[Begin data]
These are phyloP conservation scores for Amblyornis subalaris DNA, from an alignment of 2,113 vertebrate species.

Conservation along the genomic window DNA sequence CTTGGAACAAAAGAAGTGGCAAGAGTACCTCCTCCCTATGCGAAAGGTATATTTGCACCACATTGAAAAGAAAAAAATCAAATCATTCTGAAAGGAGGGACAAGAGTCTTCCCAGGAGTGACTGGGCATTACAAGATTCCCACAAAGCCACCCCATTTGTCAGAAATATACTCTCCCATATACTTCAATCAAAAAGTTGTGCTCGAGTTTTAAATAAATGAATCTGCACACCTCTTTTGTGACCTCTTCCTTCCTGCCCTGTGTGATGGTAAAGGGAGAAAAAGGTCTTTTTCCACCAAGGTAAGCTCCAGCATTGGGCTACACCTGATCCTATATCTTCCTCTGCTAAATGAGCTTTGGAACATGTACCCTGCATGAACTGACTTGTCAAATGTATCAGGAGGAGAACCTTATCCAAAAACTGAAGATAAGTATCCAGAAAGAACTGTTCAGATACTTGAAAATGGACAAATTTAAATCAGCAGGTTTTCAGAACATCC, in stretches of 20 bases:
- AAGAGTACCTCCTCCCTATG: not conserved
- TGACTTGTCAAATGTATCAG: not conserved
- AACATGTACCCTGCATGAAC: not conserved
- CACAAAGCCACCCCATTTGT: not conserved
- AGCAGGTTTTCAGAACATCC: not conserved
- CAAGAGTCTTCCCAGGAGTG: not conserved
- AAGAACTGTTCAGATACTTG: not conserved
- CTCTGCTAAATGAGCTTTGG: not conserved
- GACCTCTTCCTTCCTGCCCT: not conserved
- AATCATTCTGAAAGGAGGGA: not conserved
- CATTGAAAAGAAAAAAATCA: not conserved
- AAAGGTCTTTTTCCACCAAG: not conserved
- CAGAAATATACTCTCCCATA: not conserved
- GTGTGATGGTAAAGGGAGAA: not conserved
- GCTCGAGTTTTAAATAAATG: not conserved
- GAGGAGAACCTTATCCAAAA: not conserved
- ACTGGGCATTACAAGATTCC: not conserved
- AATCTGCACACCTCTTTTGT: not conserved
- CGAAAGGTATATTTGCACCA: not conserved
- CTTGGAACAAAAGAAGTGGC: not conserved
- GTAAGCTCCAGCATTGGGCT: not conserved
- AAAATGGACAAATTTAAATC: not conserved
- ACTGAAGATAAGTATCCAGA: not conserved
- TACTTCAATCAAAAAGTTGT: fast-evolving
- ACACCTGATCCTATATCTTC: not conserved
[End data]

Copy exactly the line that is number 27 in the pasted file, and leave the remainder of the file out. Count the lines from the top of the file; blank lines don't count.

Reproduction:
- ACACCTGATCCTATATCTTC: not conserved